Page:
The latest DNA testing will be used to try to identify bodies buried at the site of the former Mother & Baby Home in Tuam.
The Government yesterday confirmed that the area will be fully excavated, and a forensic examination will aim to identify the remains of all children buried at the site, while arrangements for reburial or memorialisation of the children will then be arranged.
It's believed hundreds of bodies may be found at the site.
The Children's Minister Katherine Zappone said she could not give a timeline for then work would start, as legislation needs to be passed to allow it to happen, adding that sich a task has never been undertaken or contemplated previously.
The Bons Secours nuns, who ran the Tuam home, have offered to pay €2.5 million of the expected 6 to 13 million euro cost of the excavation.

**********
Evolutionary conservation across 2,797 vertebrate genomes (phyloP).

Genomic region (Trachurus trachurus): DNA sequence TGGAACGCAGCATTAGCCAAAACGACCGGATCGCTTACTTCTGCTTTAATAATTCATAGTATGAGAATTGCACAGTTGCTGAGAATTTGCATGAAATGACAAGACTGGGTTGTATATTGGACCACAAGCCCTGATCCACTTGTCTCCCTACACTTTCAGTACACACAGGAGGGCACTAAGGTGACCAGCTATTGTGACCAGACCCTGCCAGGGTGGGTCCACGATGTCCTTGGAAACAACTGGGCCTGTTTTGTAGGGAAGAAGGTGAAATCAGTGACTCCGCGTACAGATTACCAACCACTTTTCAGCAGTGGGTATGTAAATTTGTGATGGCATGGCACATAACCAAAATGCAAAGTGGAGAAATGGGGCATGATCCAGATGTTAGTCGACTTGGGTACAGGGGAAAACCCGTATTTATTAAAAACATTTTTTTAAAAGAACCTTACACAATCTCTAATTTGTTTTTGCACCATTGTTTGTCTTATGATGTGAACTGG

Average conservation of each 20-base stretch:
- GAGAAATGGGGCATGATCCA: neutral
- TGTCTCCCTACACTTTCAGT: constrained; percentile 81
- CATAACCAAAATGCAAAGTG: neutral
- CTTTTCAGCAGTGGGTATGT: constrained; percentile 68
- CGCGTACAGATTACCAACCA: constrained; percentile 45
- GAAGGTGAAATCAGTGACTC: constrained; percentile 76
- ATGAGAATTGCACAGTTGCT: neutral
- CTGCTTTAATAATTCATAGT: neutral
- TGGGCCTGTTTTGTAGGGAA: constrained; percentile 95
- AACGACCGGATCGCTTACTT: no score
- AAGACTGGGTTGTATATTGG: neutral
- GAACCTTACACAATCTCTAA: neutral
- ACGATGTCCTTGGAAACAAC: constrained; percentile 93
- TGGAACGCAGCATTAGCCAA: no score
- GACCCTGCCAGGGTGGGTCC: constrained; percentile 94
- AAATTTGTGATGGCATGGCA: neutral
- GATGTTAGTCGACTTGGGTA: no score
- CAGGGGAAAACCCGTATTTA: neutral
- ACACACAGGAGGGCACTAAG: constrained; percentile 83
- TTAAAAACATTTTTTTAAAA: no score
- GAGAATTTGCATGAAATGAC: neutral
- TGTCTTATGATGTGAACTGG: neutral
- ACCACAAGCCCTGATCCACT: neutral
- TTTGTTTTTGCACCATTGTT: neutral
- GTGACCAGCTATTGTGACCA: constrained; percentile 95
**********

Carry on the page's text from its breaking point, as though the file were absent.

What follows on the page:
Minister Katherine Zappone says the Government has made this decision in the hope it will shed light on what happened and provide closure for families..
Tuam historian Catherine Corless, whose research led to the discovery of the children's remains, says she's delighted that, of five options presented to Government for the Tuam site, they chose the option to fully excavate and forensically examine the area.
Catherine Corless told Midwest News that this decision will be welcomed by survivors and the families of those involved...